Whether you’re new to craft chocolate or a seasoned pro, I find it helpful to keep a few things in mind:
- Awards are helpful, but not gospel.
- Single origin isn’t inherently better than a blend, nor are milk (or white!) chocolate or flavored bars heresy.
- Tasting notes are just a recommendation.
- Make up your own mind about what you like, and what you don’t.
In other words, there is no “best” chocolate; there is only what you like.
In this collection, I’ve included bars from some of my favorite makers. Each bar is delicious in its own right, but I recommend trying all of them in one sitting. (I also recommend tasting them in the order they’re listed below, at least at first, but that’s really up to you. To learn more about why this order works, check out my blog post.) By tasting a flight of chocolate, you can get a better understanding of how each individual bar fits into a broader context. Think of it this way: If you taste one chocolate in isolation, it’s hard to get beyond descriptors like “yummy” or “delicious.” Tasting two is helpful—now you can say one is fruitier than the other, or nuttier, for example. And once you taste three or more, you can start to pinpoint some of the nuances that make chocolate so weird and wonderful. The point, by the way, is not to come up with the most obscure descriptor or to sound like the most advanced taster, but to build up your library of chocolate taste memories so you can further your chocolate education.
Finally, I encourage you to share these bars with friends at a chocolate tasting party, because as much fun as chocolate is, it’s almost always more fun with friends. (Shameless plug: armed with this box of chocolate and The Chocolate Tasting Kit, you’ll have everything you need for a kickass chocolate tasting party.)
I’d love to hear what you think of this collection. Drop me a note or email.
This bar won first place in the Best Origin Bar category at the 2015 Northwest Chocolate Festival and you can see (or more precisely, taste) for yourself what the hubbub is about. Made with beans sourced from the Dominican Republic, it has everything you’d expect: spritely fruit and a touch of spice. The silky smooth texture is partly due to added cocoa butter, and chocolate maker Bryan Graham’s light touch with vanilla shows that when used properly, it can accentuate other flavors without overpowering them.
This is one of the few bars that uses cacao beans from the Philippines, sourced directly from the farmers by founder Shawn Askinosie. Despite its high-octane percentage, this bar is mild and sweet—I taste notes of brown sugar and caramel—and is great evidence that high-percentage chocolate isn’t necessarily aggressive or bitter.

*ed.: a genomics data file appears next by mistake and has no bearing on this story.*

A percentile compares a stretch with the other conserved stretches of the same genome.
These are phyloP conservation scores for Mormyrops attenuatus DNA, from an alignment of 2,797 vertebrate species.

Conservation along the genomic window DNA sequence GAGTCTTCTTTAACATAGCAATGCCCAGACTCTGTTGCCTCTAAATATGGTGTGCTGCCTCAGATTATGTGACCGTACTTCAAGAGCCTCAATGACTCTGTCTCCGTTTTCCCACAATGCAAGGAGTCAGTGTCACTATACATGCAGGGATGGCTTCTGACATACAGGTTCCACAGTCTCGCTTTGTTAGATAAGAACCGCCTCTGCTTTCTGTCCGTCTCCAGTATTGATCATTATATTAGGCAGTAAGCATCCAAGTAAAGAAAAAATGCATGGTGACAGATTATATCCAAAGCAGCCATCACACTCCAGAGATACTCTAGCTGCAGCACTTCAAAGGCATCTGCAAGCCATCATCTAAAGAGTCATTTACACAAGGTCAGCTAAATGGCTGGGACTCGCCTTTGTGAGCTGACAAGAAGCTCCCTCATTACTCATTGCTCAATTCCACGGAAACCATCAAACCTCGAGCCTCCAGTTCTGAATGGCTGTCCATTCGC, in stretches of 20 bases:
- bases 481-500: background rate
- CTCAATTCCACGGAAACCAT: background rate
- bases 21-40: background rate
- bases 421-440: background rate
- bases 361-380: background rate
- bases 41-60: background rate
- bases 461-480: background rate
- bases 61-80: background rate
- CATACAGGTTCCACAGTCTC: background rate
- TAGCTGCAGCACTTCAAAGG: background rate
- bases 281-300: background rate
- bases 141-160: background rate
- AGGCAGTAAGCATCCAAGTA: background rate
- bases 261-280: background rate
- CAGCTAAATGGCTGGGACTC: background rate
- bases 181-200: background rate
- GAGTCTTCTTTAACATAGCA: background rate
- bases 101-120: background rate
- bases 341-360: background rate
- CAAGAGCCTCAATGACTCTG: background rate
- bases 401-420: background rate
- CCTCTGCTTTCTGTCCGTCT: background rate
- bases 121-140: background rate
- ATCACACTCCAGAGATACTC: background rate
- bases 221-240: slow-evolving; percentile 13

Being Canadian, I had to include a bar from a Canadian maker, and who better than Soma? Toronto-based David Castellan and Cynthia Leung are some of the nicest people I’ve ever met, and they make great chocolate to boot. In addition to their awesome (and award-winning) single origins, they also play with chocolate blends. Little Big Man is a fine balance of two cacao origins: the fruity zing of Madagascan cacao and the earthy fudginess of Ecuador. The result is far greater than the sum of its parts.
Here’s a high-percentage bar that packs a punch, with a good kick of spice—think nutmeg, cinnamon, and a touch of clove. After the initial kick, it mellows to pleasant sweetness and a long finish. Ben Tre is a small province in Vietnam, and an example of the terrific cacao that’s coming out of Vietnam right now—helped, in large part, by Marou’s talent in turning that cacao into chocolate. I usually urge people to look past packaging and base their opinions on taste alone, but let’s face it, Marou’s packaging is stunning.
Take a trip to Central America with this 70% bar, which features Guatemalan cacao and Guatemalan sea salt. Think cooked stone fruit with roasty, toasty notes, amped up with a hit of salt. Before they made chocolate, co-owners Adam Dick and Dustin Taylor (get it? Dick Taylor?) used to build boats, which inspired the illustration on their gorgeous packaging. And that gorgeous custom mold? Designed by Dustin’s cousin, an animator at Pixar.
Milk chocolate gets a bad rap, but this bar from Pralus could easily change your mind. I taste caramel, sweetened condensed milk, and a wisp of smoke. Made in a characteristically French style (read: lots of added cocoa butter, silky-smooth mouthfeel and luxurious melt), this high-percentage milk chocolate is accessible and likeable. Consider it the Miss Congeniality of the group.